Yesterday, while Aki walked a Juneau Trail with a dog buddy, I strolled through the National Gallery in Washington D.C. Treating the main hallways as rain forest trails, I turned off them often to explore one of the rat-warren gallery’s rooms, like the one with the Turners or the hard to spot one with the Vermeer painting of the fop with a fuzzy red beret. The paintings’ drama and rich colors reminded me of Outer Point on the high contrast days of spring or a dying winter afternoon along Eagle River.
Remembering it from an earlier visit, I made an expedition into the basement where they keep the Degas ballerina sculptures and some plasters by Rodin. Even these reminded me of the rain forest with its complex shapes and falling leaves yielding to a strong wind.
This afternoon, an hour after our return flight to Juneau landed, the little dog and I are alone on the Lower Fish Creek Trail. Instead of watchful guards we have an eagle that keeps us honest with its screams. I remember a walk I took a few days before when Aki’s other human and I crossed New York’s Central Park to reach the Metropolitan Museum of Art. Like it does over our glacial moraine, the sun broke through clouds to enrich the yellows and oranges leaves of trees along the trail. We passed a women turned away from the beauty to concentrate on her cell phone conversation while two men waited patiently for their leashed dog to evacuate its bowels.
Through air cold enough to silence the waterfalls, Aki and I walk along Gold Creek. This time of year, none of today’s sunlight will reach the trail. It’s a day to appreciate ice.
The little one doesn’t know or care at what temperature waterfalls freeze solid. The fills her brain with the history of all the places she has marked with scent. Aki loves this trail because of all the other dogs that mark it. Today she gets to flirt with several younger dogs. I stop often to enjoy ice sculptures that have formed in slow moving creeks and icicles hanging off moist valley walls. Even in the daylong dusk, they faintly glow.
This is our first return to the Troll Woods since the bear incident. That ended with a curious black bear peering down at us from atop a spruce tree. Now, hopefully, the cold that has iced over the ponds and flooded the moraine trails has also driven the bears into hibernation.
The rising sun can’t reach the first section we cross but its reflected power brightens the frost feathers from gray to a subtle white color. Ahead, Aki trots towards a sun-washed portion of the trail. But I want to linger in the calm dusk knowing that I won’t be able to appreciate its beauty after seeing the woods in full sun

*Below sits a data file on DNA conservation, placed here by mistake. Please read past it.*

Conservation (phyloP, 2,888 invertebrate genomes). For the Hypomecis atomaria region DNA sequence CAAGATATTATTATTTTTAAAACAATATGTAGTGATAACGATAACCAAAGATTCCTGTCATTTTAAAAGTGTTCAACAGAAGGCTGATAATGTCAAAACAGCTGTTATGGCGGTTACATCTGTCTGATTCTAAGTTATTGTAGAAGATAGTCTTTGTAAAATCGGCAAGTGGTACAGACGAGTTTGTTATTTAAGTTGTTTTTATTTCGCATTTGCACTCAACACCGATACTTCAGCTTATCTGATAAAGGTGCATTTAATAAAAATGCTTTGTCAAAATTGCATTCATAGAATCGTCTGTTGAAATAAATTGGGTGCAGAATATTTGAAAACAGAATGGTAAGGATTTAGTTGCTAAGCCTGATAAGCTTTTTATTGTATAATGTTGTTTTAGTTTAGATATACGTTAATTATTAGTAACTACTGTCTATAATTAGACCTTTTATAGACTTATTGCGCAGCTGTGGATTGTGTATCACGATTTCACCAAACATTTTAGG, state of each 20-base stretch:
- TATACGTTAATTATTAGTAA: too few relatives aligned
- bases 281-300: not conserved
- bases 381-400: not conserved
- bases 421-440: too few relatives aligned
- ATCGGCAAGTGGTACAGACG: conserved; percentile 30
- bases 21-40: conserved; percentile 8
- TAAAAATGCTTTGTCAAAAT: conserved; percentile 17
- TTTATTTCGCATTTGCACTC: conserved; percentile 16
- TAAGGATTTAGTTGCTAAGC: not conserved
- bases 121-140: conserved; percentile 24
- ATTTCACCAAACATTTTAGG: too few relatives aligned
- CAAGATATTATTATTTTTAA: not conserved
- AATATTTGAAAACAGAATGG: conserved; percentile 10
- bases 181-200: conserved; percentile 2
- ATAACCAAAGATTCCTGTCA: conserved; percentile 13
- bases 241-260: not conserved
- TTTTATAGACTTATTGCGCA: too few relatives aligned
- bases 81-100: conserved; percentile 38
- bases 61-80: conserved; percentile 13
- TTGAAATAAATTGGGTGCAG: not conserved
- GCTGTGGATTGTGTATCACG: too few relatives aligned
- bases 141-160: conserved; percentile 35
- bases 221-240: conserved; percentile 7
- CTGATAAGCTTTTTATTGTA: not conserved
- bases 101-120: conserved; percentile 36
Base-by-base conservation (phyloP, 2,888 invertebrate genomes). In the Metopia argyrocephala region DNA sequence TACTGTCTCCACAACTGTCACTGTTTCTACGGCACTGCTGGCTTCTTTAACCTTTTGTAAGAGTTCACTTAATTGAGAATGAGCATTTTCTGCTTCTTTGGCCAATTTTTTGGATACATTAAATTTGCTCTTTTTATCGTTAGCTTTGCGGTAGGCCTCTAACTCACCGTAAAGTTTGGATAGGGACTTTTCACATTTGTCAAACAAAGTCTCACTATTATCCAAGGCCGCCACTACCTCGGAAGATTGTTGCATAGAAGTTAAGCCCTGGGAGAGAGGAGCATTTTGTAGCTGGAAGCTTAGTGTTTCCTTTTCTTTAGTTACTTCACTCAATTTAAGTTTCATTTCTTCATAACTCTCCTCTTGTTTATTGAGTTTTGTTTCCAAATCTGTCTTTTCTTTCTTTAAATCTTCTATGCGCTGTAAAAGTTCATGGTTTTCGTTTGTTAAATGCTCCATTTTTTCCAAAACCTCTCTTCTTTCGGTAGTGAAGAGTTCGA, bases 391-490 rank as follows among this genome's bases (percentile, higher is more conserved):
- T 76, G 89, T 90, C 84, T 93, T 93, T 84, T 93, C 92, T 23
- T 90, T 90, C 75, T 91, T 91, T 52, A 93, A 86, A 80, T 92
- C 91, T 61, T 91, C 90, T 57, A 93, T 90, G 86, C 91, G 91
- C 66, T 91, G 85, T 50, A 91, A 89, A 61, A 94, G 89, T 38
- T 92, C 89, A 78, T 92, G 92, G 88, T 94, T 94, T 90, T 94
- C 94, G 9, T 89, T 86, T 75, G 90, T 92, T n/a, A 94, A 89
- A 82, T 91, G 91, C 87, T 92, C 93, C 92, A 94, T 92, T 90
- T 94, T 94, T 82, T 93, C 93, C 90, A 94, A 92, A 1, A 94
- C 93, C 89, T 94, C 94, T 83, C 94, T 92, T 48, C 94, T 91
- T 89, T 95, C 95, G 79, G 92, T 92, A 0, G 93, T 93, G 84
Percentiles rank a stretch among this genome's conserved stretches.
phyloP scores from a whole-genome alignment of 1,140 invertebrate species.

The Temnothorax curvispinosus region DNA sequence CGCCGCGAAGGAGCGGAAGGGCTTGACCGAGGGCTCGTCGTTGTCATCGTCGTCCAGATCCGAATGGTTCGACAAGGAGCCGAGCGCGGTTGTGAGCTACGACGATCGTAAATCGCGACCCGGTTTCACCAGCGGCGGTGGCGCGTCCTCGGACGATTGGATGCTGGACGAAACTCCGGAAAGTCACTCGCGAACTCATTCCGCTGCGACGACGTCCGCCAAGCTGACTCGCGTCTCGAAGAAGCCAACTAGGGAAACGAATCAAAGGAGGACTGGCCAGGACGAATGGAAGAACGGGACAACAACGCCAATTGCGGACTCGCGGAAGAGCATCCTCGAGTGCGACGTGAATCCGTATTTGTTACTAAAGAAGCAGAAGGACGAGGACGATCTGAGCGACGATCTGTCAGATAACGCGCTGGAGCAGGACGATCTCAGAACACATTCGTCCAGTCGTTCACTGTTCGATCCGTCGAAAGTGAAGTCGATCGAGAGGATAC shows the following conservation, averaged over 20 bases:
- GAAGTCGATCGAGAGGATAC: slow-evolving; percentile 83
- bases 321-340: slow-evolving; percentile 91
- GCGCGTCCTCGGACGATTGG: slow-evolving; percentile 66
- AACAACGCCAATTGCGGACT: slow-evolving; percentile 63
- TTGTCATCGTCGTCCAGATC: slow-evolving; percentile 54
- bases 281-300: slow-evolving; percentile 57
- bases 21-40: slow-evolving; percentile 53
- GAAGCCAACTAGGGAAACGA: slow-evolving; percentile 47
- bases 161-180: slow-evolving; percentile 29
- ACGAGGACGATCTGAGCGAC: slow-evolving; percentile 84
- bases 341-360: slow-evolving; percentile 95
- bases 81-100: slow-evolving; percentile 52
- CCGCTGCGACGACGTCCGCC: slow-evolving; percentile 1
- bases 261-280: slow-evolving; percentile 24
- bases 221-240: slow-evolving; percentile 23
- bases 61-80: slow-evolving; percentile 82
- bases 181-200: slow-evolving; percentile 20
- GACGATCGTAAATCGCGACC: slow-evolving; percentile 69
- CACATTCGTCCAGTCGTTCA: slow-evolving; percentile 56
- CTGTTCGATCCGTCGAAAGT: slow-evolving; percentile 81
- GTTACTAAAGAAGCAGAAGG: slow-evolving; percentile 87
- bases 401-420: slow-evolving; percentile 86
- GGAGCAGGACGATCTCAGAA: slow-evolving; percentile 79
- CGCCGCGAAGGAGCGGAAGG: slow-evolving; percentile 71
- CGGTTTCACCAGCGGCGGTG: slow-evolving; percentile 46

On these early winter mornings, the sun paints the rainforest its narrowest brush. Aki and I will spend most of this walk through it on ground where last night’s frost waits to melt when exposed to sunlight. On the border of meadow and forest, the frost may thicken for weeks on Labrador tea and lingonberry plants without challenge from the sun.
It’s low tide when we reach the beach where cold had edged tide pools with rime ice. Frost outlines the iodine-brown fronds of seaweed. I follow Aki to a sunny stretch of the beach and expect some warmth from the sun but it only makes me squint.
Back on the meadow behind the beach, I try Aki’s patience by waiting for sunlight to reach a patch of lingonberry brush. Somehow, three of the dark-red berries have survived the pickers and birds. The one I pluck tastes almost sweet and as complicated as a good red wine. Then, the sun glistens the scene.
Today is Aki’s tenth birthday. We celebrate on the glacial moraine. A favorite trail is almost empty even though it’s sunny and frost feathers cover every stone, fallen leaf, and blade of grass.
Wafer-thin ice covers Mendenhall Lake except where Steep Creek flows into it. At least four late-run sockeye salmon recently entered the stream. Three have taken up station on one end of the first beaver pond. A fourth is dead at the feet a bald eagle that is busy ripping off strips of salmon flesh with its orange beak. In seconds three other eagles land. The first bird chases off one but the other hangs about. Two magpies flutter around the feast but have to settle for scraps that have landed a safe distance from the eagles. Soon raven will push away the magpies and reach a détente with the bigger birds.
Aki, she ignores the bickering birds but not the scent of something she catches after we have moved away from the lake. At first oblivious, I trod on until I sense her absence. Turning, I see her standing stiff, noise wrinkling in caution. A line of what looks like wolf tracks lead from her to me. I back track and take an alternative way to the car with my little protector.
Aki and I race through Treadwell to reach the beach before Sheep Mountain loses the afternoon light. It’s our first walk since her other human and I flew down to Seattle on Friday. Since then I’ve been racing—to board our flight, rent a car, avoid rush hour traffic (failed effort), catch multiple ferries, and to make a wedding on time. On San Juan Island, we watched two people we first knew as children race into their adult lives. Then we raced back to Juneau. I’m tired of city traffic, crowds, and airports. Mainly, I am tired of racing.
It’s been raining in Juneau since Election Day. The forecast calls for more of the same for the next week. Today, it is also windy. Aki and I enjoy a calm respite on the forest trail near Outer Point. We pass several new downed spruce, all toppled by recent storm winds. One floods the trail with resin perfume. The usual gang of gulls occupies the beach when we reach it. Just off shore surf scoters and harlequin ducks fish in a protective storm lee like they did yesterday, last week, last month. Nothing short of a shotgun blast can disturb them. Aki wants to return to the dark woods and then home. But I still linger in the calm.